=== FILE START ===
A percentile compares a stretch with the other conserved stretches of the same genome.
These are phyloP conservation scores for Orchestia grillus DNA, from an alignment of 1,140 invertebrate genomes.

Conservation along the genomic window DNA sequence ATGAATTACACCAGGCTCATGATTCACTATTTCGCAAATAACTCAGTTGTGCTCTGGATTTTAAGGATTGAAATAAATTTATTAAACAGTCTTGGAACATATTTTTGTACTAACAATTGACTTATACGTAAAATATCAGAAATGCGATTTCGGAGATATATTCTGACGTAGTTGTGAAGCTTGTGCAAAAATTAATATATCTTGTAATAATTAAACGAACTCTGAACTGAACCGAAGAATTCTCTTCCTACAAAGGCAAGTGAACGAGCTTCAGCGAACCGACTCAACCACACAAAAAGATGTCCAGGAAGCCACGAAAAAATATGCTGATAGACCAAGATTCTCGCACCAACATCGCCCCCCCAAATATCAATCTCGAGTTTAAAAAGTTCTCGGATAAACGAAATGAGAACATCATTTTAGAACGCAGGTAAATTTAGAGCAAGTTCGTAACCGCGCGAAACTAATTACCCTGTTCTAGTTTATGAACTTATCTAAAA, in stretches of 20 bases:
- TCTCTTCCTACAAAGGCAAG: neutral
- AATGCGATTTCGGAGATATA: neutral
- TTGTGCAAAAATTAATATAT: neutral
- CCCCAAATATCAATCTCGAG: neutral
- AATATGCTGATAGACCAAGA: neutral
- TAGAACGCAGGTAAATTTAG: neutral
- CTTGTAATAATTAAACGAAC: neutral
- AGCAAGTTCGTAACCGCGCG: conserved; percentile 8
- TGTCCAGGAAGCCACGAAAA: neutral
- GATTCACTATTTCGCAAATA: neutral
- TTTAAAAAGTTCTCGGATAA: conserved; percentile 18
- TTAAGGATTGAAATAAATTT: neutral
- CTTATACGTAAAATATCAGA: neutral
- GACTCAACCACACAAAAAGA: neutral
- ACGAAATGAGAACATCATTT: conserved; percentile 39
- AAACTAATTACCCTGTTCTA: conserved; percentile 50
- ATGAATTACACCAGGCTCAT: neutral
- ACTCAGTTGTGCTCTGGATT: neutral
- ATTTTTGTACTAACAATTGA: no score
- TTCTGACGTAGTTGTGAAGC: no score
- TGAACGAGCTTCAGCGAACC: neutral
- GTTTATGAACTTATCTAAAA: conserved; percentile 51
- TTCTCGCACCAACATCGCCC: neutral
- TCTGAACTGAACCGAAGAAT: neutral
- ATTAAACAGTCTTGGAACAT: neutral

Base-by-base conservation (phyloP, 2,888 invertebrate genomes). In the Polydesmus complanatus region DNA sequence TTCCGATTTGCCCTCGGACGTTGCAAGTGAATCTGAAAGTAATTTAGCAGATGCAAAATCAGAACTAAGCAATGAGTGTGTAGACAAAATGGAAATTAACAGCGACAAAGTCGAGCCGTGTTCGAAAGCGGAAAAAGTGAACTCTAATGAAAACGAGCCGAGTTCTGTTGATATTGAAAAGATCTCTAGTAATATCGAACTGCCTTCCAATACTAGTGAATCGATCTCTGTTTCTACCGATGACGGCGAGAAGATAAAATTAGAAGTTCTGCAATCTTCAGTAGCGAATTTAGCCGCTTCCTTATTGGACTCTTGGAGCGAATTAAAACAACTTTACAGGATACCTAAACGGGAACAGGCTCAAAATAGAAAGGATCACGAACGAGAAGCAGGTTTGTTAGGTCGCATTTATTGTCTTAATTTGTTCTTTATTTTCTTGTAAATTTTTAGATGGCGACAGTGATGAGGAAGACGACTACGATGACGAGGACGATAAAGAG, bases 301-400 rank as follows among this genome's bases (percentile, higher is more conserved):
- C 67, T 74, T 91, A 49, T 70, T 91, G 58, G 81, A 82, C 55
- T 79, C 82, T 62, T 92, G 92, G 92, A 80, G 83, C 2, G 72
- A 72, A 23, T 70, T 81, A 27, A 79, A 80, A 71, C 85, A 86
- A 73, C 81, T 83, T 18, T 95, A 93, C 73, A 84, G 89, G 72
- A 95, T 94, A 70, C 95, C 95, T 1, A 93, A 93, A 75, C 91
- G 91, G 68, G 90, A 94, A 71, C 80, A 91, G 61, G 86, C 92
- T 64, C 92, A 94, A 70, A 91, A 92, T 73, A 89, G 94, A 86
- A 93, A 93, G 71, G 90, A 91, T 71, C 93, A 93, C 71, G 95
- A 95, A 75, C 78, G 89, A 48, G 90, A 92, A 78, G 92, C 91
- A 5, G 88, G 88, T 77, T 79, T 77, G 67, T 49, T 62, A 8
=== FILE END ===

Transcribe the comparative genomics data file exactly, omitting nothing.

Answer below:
A percentile compares a stretch with the other conserved stretches of the same genome.
These are phyloP conservation scores for Orchestia grillus DNA, from an alignment of 1,140 invertebrate genomes.

Conservation along the genomic window DNA sequence ATGAATTACACCAGGCTCATGATTCACTATTTCGCAAATAACTCAGTTGTGCTCTGGATTTTAAGGATTGAAATAAATTTATTAAACAGTCTTGGAACATATTTTTGTACTAACAATTGACTTATACGTAAAATATCAGAAATGCGATTTCGGAGATATATTCTGACGTAGTTGTGAAGCTTGTGCAAAAATTAATATATCTTGTAATAATTAAACGAACTCTGAACTGAACCGAAGAATTCTCTTCCTACAAAGGCAAGTGAACGAGCTTCAGCGAACCGACTCAACCACACAAAAAGATGTCCAGGAAGCCACGAAAAAATATGCTGATAGACCAAGATTCTCGCACCAACATCGCCCCCCCAAATATCAATCTCGAGTTTAAAAAGTTCTCGGATAAACGAAATGAGAACATCATTTTAGAACGCAGGTAAATTTAGAGCAAGTTCGTAACCGCGCGAAACTAATTACCCTGTTCTAGTTTATGAACTTATCTAAAA, in stretches of 20 bases:
- TCTCTTCCTACAAAGGCAAG: neutral
- AATGCGATTTCGGAGATATA: neutral
- TTGTGCAAAAATTAATATAT: neutral
- CCCCAAATATCAATCTCGAG: neutral
- AATATGCTGATAGACCAAGA: neutral
- TAGAACGCAGGTAAATTTAG: neutral
- CTTGTAATAATTAAACGAAC: neutral
- AGCAAGTTCGTAACCGCGCG: conserved; percentile 8
- TGTCCAGGAAGCCACGAAAA: neutral
- GATTCACTATTTCGCAAATA: neutral
- TTTAAAAAGTTCTCGGATAA: conserved; percentile 18
- TTAAGGATTGAAATAAATTT: neutral
- CTTATACGTAAAATATCAGA: neutral
- GACTCAACCACACAAAAAGA: neutral
- ACGAAATGAGAACATCATTT: conserved; percentile 39
- AAACTAATTACCCTGTTCTA: conserved; percentile 50
- ATGAATTACACCAGGCTCAT: neutral
- ACTCAGTTGTGCTCTGGATT: neutral
- ATTTTTGTACTAACAATTGA: no score
- TTCTGACGTAGTTGTGAAGC: no score
- TGAACGAGCTTCAGCGAACC: neutral
- GTTTATGAACTTATCTAAAA: conserved; percentile 51
- TTCTCGCACCAACATCGCCC: neutral
- TCTGAACTGAACCGAAGAAT: neutral
- ATTAAACAGTCTTGGAACAT: neutral

Base-by-base conservation (phyloP, 2,888 invertebrate genomes). In the Polydesmus complanatus region DNA sequence TTCCGATTTGCCCTCGGACGTTGCAAGTGAATCTGAAAGTAATTTAGCAGATGCAAAATCAGAACTAAGCAATGAGTGTGTAGACAAAATGGAAATTAACAGCGACAAAGTCGAGCCGTGTTCGAAAGCGGAAAAAGTGAACTCTAATGAAAACGAGCCGAGTTCTGTTGATATTGAAAAGATCTCTAGTAATATCGAACTGCCTTCCAATACTAGTGAATCGATCTCTGTTTCTACCGATGACGGCGAGAAGATAAAATTAGAAGTTCTGCAATCTTCAGTAGCGAATTTAGCCGCTTCCTTATTGGACTCTTGGAGCGAATTAAAACAACTTTACAGGATACCTAAACGGGAACAGGCTCAAAATAGAAAGGATCACGAACGAGAAGCAGGTTTGTTAGGTCGCATTTATTGTCTTAATTTGTTCTTTATTTTCTTGTAAATTTTTAGATGGCGACAGTGATGAGGAAGACGACTACGATGACGAGGACGATAAAGAG, bases 301-400 rank as follows among this genome's bases (percentile, higher is more conserved):
- C 67, T 74, T 91, A 49, T 70, T 91, G 58, G 81, A 82, C 55
- T 79, C 82, T 62, T 92, G 92, G 92, A 80, G 83, C 2, G 72
- A 72, A 23, T 70, T 81, A 27, A 79, A 80, A 71, C 85, A 86
- A 73, C 81, T 83, T 18, T 95, A 93, C 73, A 84, G 89, G 72
- A 95, T 94, A 70, C 95, C 95, T 1, A 93, A 93, A 75, C 91
- G 91, G 68, G 90, A 94, A 71, C 80, A 91, G 61, G 86, C 92
- T 64, C 92, A 94, A 70, A 91, A 92, T 73, A 89, G 94, A 86
- A 93, A 93, G 71, G 90, A 91, T 71, C 93, A 93, C 71, G 95
- A 95, A 75, C 78, G 89, A 48, G 90, A 92, A 78, G 92, C 91
- A 5, G 88, G 88, T 77, T 79, T 77, G 67, T 49, T 62, A 8